99 problems but is the app fun?
There has been a lot of chatter of late about the consumerization of the enterprise. Techcrunch recently published a great post discussing the major changes currently underway in the enterprise software space. Changes that will result in happier users…and possibly unhappy incumbent software companies.
So what does “consumerization” mean? There is no clear definition but if you think about how we source and utilize consumer applications today you’ll find a pattern that is drastically different than our historical means of accessing software at work.
Over the last decade or so our corporate lives have included a scenario not too disimilar from this:
Day 1 at new job: Arrive at cubicle to find a desktop computer awaiting you. Possibly a sheet of paper with first time log-in instructions.
Day 2 at new job: IT professional installs any software that the firm has determined you need. Probably the MS Office suite, perhaps some industry specific tools, and for more forward thinking companies licenses are provided for cloud-based tools like Salesforce.
Days 3-30 at new job: You receive training on your industry specific software.
Everyday at new job: The software you are using is certainly enterprise grade - the workflows are confusing and restrictive, and the word ‘fun’ does not apply.
Particularly frustrating day at not-as-new job: You hear about a new software package that will definitely help you be more efficient and you’d like to try it out. You contact IT. They say no.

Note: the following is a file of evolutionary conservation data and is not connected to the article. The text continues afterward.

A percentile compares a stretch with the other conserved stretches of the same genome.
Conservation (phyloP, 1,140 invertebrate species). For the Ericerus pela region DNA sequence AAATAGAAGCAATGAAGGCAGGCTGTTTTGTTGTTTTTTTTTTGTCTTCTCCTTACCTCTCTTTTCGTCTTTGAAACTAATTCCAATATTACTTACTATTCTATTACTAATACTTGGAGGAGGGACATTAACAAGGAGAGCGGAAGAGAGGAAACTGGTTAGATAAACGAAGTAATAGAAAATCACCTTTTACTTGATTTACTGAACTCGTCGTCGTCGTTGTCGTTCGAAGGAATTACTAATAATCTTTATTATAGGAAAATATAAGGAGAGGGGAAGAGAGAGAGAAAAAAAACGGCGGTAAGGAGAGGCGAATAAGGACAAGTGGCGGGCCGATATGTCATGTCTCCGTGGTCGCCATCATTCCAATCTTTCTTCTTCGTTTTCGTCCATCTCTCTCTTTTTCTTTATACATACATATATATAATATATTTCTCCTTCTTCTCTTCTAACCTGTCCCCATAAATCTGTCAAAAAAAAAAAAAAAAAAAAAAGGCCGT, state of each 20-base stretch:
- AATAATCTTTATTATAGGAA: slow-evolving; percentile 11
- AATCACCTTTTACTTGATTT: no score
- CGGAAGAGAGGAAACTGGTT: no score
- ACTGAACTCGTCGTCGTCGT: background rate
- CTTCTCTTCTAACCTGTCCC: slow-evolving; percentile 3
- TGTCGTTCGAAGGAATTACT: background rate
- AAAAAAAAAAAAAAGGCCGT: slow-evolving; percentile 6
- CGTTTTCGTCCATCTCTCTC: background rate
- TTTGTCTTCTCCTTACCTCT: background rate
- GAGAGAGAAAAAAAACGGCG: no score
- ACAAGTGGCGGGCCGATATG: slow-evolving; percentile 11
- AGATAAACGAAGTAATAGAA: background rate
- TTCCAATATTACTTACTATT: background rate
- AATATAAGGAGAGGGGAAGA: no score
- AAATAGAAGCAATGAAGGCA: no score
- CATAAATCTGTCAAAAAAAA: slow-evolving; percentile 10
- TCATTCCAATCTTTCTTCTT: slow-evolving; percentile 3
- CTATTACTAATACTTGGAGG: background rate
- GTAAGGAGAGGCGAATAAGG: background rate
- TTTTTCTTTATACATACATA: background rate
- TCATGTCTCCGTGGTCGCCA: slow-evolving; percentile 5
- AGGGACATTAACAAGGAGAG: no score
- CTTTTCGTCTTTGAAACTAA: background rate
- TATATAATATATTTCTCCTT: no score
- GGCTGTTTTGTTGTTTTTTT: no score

Let’s compare that to our current methods for discovering and using consumer apps.
Day 1…no, Minute 1: Search the app store for something you want.
Minute 2: Download an app.
Minute 3: Play with the app. If the app is fun AND meets your needs you smile and put the phone back in your pocket. If it stinks you delete it and go back to Minute 1.
And now these worlds are beginning to collide. The incredible popularity of smartphones and tablets have forced IT departments to allow users to choose the device they want to work with (and it is often more than one device). Of course these devices all provide access to app stores which enable users to download software without getting the approval of anyone. Free trials, pay-as-you-go, and generally inexpensive per-user license costs have severely restricted traditional IT’s ability to lock-down users.
So this means we are finding lots of new apps while we do our jobs. And it turns out a lot of consumer apps can be quite useful at work too. Even more exciting is that new technology companies like ours have turned their focus to not only providing enterprise grade tools, but also emulating the usability…and fun…of the best consumer apps. So basically the user gets to have her cake and eat it too. Plus she gets to choose which flavor cake, which bake shop to buy it from and when to eat it!